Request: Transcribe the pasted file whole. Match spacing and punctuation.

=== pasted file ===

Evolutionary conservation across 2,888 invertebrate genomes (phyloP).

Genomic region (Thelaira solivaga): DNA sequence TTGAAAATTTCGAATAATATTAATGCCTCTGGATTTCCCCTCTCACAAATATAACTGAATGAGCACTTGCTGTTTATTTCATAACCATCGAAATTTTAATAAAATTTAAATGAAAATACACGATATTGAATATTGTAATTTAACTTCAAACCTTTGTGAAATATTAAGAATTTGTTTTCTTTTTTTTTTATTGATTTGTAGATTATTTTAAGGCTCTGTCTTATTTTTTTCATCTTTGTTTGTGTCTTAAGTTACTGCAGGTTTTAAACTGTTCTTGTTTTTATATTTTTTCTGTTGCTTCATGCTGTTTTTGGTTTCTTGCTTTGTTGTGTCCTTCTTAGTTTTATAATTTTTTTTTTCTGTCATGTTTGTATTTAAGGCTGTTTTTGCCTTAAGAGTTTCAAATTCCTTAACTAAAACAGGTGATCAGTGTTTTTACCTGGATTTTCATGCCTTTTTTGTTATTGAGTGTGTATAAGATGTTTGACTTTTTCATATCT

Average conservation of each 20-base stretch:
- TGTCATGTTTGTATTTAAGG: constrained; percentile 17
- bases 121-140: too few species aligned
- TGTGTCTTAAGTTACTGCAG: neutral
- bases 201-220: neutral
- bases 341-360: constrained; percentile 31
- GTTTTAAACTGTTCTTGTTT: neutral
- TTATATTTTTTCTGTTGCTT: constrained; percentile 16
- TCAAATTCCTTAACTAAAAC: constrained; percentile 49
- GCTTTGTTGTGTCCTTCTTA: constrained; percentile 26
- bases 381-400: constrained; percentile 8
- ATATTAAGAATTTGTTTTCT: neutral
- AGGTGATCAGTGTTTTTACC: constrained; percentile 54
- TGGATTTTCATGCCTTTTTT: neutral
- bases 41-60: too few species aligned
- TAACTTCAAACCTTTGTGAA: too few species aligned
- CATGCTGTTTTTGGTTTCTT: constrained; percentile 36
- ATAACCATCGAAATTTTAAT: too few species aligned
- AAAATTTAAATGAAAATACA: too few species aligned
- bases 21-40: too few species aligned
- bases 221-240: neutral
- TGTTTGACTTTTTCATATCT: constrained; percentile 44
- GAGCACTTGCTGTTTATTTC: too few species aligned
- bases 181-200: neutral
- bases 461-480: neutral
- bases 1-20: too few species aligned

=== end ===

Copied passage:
Evolutionary conservation across 2,888 invertebrate genomes (phyloP).

Genomic region (Thelaira solivaga): DNA sequence TTGAAAATTTCGAATAATATTAATGCCTCTGGATTTCCCCTCTCACAAATATAACTGAATGAGCACTTGCTGTTTATTTCATAACCATCGAAATTTTAATAAAATTTAAATGAAAATACACGATATTGAATATTGTAATTTAACTTCAAACCTTTGTGAAATATTAAGAATTTGTTTTCTTTTTTTTTTATTGATTTGTAGATTATTTTAAGGCTCTGTCTTATTTTTTTCATCTTTGTTTGTGTCTTAAGTTACTGCAGGTTTTAAACTGTTCTTGTTTTTATATTTTTTCTGTTGCTTCATGCTGTTTTTGGTTTCTTGCTTTGTTGTGTCCTTCTTAGTTTTATAATTTTTTTTTTCTGTCATGTTTGTATTTAAGGCTGTTTTTGCCTTAAGAGTTTCAAATTCCTTAACTAAAACAGGTGATCAGTGTTTTTACCTGGATTTTCATGCCTTTTTTGTTATTGAGTGTGTATAAGATGTTTGACTTTTTCATATCT

Average conservation of each 20-base stretch:
- TGTCATGTTTGTATTTAAGG: constrained; percentile 17
- bases 121-140: too few species aligned
- TGTGTCTTAAGTTACTGCAG: neutral
- bases 201-220: neutral
- bases 341-360: constrained; percentile 31
- GTTTTAAACTGTTCTTGTTT: neutral
- TTATATTTTTTCTGTTGCTT: constrained; percentile 16
- TCAAATTCCTTAACTAAAAC: constrained; percentile 49
- GCTTTGTTGTGTCCTTCTTA: constrained; percentile 26
- bases 381-400: constrained; percentile 8
- ATATTAAGAATTTGTTTTCT: neutral
- AGGTGATCAGTGTTTTTACC: constrained; percentile 54
- TGGATTTTCATGCCTTTTTT: neutral
- bases 41-60: too few species aligned
- TAACTTCAAACCTTTGTGAA: too few species aligned
- CATGCTGTTTTTGGTTTCTT: constrained; percentile 36
- ATAACCATCGAAATTTTAAT: too few species aligned
- AAAATTTAAATGAAAATACA: too few species aligned
- bases 21-40: too few species aligned
- bases 221-240: neutral
- TGTTTGACTTTTTCATATCT: constrained; percentile 44
- GAGCACTTGCTGTTTATTTC: too few species aligned
- bases 181-200: neutral
- bases 461-480: neutral
- bases 1-20: too few species aligned